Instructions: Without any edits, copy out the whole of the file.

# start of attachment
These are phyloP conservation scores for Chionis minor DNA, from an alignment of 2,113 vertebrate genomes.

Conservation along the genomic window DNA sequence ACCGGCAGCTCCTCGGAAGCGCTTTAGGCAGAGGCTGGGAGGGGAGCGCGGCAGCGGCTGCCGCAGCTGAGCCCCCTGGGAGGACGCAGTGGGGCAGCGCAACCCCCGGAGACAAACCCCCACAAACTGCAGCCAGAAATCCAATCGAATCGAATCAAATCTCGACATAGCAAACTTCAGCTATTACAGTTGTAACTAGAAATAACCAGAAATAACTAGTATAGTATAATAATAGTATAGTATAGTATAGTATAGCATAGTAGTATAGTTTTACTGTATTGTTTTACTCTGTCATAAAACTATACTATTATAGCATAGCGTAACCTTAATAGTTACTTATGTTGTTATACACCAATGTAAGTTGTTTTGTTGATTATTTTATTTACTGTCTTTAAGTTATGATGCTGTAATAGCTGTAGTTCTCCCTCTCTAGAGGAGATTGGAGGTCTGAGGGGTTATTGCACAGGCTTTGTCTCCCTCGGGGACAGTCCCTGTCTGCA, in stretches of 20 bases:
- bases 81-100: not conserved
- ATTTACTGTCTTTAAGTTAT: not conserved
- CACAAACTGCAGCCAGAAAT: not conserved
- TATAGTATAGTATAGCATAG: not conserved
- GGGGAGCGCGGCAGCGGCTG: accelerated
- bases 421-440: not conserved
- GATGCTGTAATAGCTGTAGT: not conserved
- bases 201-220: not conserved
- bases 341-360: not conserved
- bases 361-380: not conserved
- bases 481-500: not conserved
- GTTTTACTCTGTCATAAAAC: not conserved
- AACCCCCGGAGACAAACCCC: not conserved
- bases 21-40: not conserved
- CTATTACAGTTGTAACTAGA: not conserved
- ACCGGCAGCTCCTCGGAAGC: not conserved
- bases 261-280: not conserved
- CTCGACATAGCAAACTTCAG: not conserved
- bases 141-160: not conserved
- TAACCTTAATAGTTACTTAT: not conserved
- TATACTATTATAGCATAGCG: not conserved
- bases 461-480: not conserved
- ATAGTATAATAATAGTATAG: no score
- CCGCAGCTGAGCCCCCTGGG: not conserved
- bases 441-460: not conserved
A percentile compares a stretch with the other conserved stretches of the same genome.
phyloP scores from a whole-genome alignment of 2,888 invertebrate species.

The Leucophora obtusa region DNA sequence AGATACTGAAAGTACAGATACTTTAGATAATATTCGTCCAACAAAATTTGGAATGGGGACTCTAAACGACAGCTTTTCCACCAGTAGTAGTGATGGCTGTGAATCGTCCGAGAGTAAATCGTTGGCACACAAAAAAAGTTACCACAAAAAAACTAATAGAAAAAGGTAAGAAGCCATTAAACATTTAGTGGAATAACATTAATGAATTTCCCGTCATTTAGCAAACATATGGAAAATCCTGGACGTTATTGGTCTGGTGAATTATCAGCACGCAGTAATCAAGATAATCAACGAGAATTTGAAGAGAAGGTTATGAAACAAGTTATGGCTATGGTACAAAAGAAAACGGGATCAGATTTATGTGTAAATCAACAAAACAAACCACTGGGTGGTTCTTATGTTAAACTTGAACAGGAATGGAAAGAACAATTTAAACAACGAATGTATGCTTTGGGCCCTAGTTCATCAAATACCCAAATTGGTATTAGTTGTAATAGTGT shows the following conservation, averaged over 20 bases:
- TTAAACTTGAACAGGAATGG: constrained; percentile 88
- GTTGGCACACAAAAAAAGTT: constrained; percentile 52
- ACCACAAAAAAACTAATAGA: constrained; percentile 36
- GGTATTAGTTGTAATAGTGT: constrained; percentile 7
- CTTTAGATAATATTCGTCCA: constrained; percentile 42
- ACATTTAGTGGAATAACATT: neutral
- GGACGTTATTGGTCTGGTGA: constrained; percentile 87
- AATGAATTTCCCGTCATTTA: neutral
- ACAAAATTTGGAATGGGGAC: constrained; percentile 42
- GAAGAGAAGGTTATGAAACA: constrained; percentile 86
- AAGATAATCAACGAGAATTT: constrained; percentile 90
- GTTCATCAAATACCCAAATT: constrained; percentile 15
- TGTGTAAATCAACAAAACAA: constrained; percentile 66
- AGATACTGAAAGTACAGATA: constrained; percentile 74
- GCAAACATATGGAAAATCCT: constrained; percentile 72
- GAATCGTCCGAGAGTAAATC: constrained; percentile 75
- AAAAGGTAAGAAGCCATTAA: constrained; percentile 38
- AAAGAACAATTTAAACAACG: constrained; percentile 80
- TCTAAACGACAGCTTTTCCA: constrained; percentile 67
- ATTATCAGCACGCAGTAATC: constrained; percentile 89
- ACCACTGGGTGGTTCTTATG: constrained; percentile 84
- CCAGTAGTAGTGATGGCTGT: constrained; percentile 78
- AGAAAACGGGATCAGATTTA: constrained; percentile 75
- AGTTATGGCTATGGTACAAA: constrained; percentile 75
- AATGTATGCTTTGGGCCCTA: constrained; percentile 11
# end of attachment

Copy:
These are phyloP conservation scores for Chionis minor DNA, from an alignment of 2,113 vertebrate genomes.

Conservation along the genomic window DNA sequence ACCGGCAGCTCCTCGGAAGCGCTTTAGGCAGAGGCTGGGAGGGGAGCGCGGCAGCGGCTGCCGCAGCTGAGCCCCCTGGGAGGACGCAGTGGGGCAGCGCAACCCCCGGAGACAAACCCCCACAAACTGCAGCCAGAAATCCAATCGAATCGAATCAAATCTCGACATAGCAAACTTCAGCTATTACAGTTGTAACTAGAAATAACCAGAAATAACTAGTATAGTATAATAATAGTATAGTATAGTATAGTATAGCATAGTAGTATAGTTTTACTGTATTGTTTTACTCTGTCATAAAACTATACTATTATAGCATAGCGTAACCTTAATAGTTACTTATGTTGTTATACACCAATGTAAGTTGTTTTGTTGATTATTTTATTTACTGTCTTTAAGTTATGATGCTGTAATAGCTGTAGTTCTCCCTCTCTAGAGGAGATTGGAGGTCTGAGGGGTTATTGCACAGGCTTTGTCTCCCTCGGGGACAGTCCCTGTCTGCA, in stretches of 20 bases:
- bases 81-100: not conserved
- ATTTACTGTCTTTAAGTTAT: not conserved
- CACAAACTGCAGCCAGAAAT: not conserved
- TATAGTATAGTATAGCATAG: not conserved
- GGGGAGCGCGGCAGCGGCTG: accelerated
- bases 421-440: not conserved
- GATGCTGTAATAGCTGTAGT: not conserved
- bases 201-220: not conserved
- bases 341-360: not conserved
- bases 361-380: not conserved
- bases 481-500: not conserved
- GTTTTACTCTGTCATAAAAC: not conserved
- AACCCCCGGAGACAAACCCC: not conserved
- bases 21-40: not conserved
- CTATTACAGTTGTAACTAGA: not conserved
- ACCGGCAGCTCCTCGGAAGC: not conserved
- bases 261-280: not conserved
- CTCGACATAGCAAACTTCAG: not conserved
- bases 141-160: not conserved
- TAACCTTAATAGTTACTTAT: not conserved
- TATACTATTATAGCATAGCG: not conserved
- bases 461-480: not conserved
- ATAGTATAATAATAGTATAG: no score
- CCGCAGCTGAGCCCCCTGGG: not conserved
- bases 441-460: not conserved
A percentile compares a stretch with the other conserved stretches of the same genome.
phyloP scores from a whole-genome alignment of 2,888 invertebrate species.

The Leucophora obtusa region DNA sequence AGATACTGAAAGTACAGATACTTTAGATAATATTCGTCCAACAAAATTTGGAATGGGGACTCTAAACGACAGCTTTTCCACCAGTAGTAGTGATGGCTGTGAATCGTCCGAGAGTAAATCGTTGGCACACAAAAAAAGTTACCACAAAAAAACTAATAGAAAAAGGTAAGAAGCCATTAAACATTTAGTGGAATAACATTAATGAATTTCCCGTCATTTAGCAAACATATGGAAAATCCTGGACGTTATTGGTCTGGTGAATTATCAGCACGCAGTAATCAAGATAATCAACGAGAATTTGAAGAGAAGGTTATGAAACAAGTTATGGCTATGGTACAAAAGAAAACGGGATCAGATTTATGTGTAAATCAACAAAACAAACCACTGGGTGGTTCTTATGTTAAACTTGAACAGGAATGGAAAGAACAATTTAAACAACGAATGTATGCTTTGGGCCCTAGTTCATCAAATACCCAAATTGGTATTAGTTGTAATAGTGT shows the following conservation, averaged over 20 bases:
- TTAAACTTGAACAGGAATGG: constrained; percentile 88
- GTTGGCACACAAAAAAAGTT: constrained; percentile 52
- ACCACAAAAAAACTAATAGA: constrained; percentile 36
- GGTATTAGTTGTAATAGTGT: constrained; percentile 7
- CTTTAGATAATATTCGTCCA: constrained; percentile 42
- ACATTTAGTGGAATAACATT: neutral
- GGACGTTATTGGTCTGGTGA: constrained; percentile 87
- AATGAATTTCCCGTCATTTA: neutral
- ACAAAATTTGGAATGGGGAC: constrained; percentile 42
- GAAGAGAAGGTTATGAAACA: constrained; percentile 86
- AAGATAATCAACGAGAATTT: constrained; percentile 90
- GTTCATCAAATACCCAAATT: constrained; percentile 15
- TGTGTAAATCAACAAAACAA: constrained; percentile 66
- AGATACTGAAAGTACAGATA: constrained; percentile 74
- GCAAACATATGGAAAATCCT: constrained; percentile 72
- GAATCGTCCGAGAGTAAATC: constrained; percentile 75
- AAAAGGTAAGAAGCCATTAA: constrained; percentile 38
- AAAGAACAATTTAAACAACG: constrained; percentile 80
- TCTAAACGACAGCTTTTCCA: constrained; percentile 67
- ATTATCAGCACGCAGTAATC: constrained; percentile 89
- ACCACTGGGTGGTTCTTATG: constrained; percentile 84
- CCAGTAGTAGTGATGGCTGT: constrained; percentile 78
- AGAAAACGGGATCAGATTTA: constrained; percentile 75
- AGTTATGGCTATGGTACAAA: constrained; percentile 75
- AATGTATGCTTTGGGCCCTA: constrained; percentile 11